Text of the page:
Are You Setting Your Children Up For Failure?
My wife and I are nowhere near having a child ready for an allowance yet, but recently we have been talking about it quite a lot! It is something many millennials are having to think about when planning their monthly budgets. How much do we give our kids? Is it smart to give an allowance? Does it affect us financially?
The wife and I strongly believe in not spoiling our son, and we were both raised in a house where you worked for what you wanted. Life was not handed to you on a silver platter. And this is how we intend to raise our son.
According to a recent survey of 1,000 parents done by The American Institute of Certified Public Accountants seven out of ten kids were given an allowance. On average, these kids were given $815 a year for doing chores!
THE LIST OF CHORES COMPLETED FOR MONEY IS CRAZY TO ME!
- Mowing the lawn
- Making their bed
- Taking care of a pet
- Doing dishes
- Cleaning their bedroom
- Helping with laundry
- Setting the table
- AND …The list goes on
These are things that are part of being a human being and part of a family! Why do we pay our kids for basic training they should be doing already?
What Is An Allowance For And How To Earn One?
An allowance should be used for teaching your kids about money skills and money management. This way they can learn about giving, taxes, savings, and investments from an early age. Hopefully, then, they do not grow up to be money illiterate and can be a contributing member of society.
I think they should earn this money one of two ways:
One, going above and beyond on a chore. For example, doing something extra such as cleaning out the garage, decluttering a closet or helping (if old enough) shampoo the carpets. This would be like a side hustle: doing something above and beyond that which is generally required for the purpose of earning extra cash.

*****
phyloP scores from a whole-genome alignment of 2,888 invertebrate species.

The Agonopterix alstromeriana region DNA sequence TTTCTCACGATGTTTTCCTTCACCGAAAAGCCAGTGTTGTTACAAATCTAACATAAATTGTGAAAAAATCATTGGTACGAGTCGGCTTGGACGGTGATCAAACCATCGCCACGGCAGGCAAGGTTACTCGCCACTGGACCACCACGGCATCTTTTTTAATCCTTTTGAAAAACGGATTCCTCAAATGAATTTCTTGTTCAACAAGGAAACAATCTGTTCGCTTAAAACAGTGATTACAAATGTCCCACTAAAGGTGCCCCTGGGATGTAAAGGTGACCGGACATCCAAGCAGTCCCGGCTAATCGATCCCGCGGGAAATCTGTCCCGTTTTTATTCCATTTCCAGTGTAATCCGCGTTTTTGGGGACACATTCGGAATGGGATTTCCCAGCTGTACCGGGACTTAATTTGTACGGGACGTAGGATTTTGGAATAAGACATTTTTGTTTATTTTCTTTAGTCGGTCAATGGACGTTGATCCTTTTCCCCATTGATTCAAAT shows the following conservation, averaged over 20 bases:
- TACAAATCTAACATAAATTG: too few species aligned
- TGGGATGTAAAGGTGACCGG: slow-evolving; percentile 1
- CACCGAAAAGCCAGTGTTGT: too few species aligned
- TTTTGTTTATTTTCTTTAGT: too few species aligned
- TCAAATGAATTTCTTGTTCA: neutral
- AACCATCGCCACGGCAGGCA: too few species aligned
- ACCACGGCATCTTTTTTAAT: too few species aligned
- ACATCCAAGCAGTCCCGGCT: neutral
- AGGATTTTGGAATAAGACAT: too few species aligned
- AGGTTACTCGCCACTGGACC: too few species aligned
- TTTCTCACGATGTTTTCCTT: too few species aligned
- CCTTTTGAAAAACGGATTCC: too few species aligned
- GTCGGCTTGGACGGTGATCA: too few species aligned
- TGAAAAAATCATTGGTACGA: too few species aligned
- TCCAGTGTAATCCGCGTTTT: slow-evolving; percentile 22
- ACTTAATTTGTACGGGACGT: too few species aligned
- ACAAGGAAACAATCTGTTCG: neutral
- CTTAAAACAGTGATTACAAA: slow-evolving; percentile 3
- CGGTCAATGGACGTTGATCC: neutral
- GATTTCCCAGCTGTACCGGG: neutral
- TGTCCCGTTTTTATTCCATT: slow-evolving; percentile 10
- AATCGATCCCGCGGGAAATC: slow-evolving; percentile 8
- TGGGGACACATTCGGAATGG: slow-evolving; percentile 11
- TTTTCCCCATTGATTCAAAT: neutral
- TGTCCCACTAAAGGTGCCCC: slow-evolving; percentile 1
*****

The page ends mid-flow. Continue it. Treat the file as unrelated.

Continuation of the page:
Second, being given a set amount of cash each month and being responsible for managing that cash. What would this look like? Your child will first need to divide his or her money into investments, savings, giving, etc. and then, whatever is left could be used for any extra events they wish to attend or any extra toys they may want. Maybe even give them the responsibility of buying any extra clothing they may desire. This teaches children the art of a budget!
Pro’s and Con’s for giving an allowance
There are obviously valuable benefits to giving your child, or children, an allowance. These may include:
- Developing valuable budgeting skills
- Discovering how to manage money
- Learning real world concepts- such as the fact that nothing is free
- Discovering that some monetary choice are good and some are bad
- Developing independence and personal responsibility
However, there are also things that your child can pick up on that are bad when giving an allowance.
- They will think less about the value of money if they did not earn it.
- They may develop an attitude of entitlement.
- It encourages them not to work outside the house.
- They begin to believe that money is always there regardless of work!
How Does This Affect You As Millennial Parents?
Don’t have the extra money to give your kids an allowance?
While an allowance can be a good thing, you might just not have the extra money to make it happen right now. This is when talking about money as a family is crucial. What better time to have a conversation with your children about money, then when there is no money to currently give! Even if you cannot afford to give an allowance, never neglect this opportunity to intentionally pursue these important conversations with your children!
Giving an allowance can have an affect on your budget, but it doesn’t have to wreak havoc on it!
What Do I Plan To Do?
I love and plan to do, the method of giving my children a set amount of money, but they have to manage how it is used after they complete their core functions.
They will first be given a slip of paper that shows how much they will be given. Then, they will see the taxes that I take out of that amount. They will need to set aside an amount to tithe, some for investments, and last some for a savings account. After that, the rest is theirs to do with what they want.
I want them to understand the value of choices, and that the choices you make with your money are important.
Now, I am sure my opinion is not the norm for the millennial culture we live in today. Many millennials rely on their mom and dads for financial assistance or manage their money poorly. But I think it is time to change this monetary ignorance. This is why I am committed to helping people discover their own financial freedom and independence!
I think the conversations that stem from the idea of an allowance are probably the some of the most crucial aspects of parenting and teaching your kids good money habits!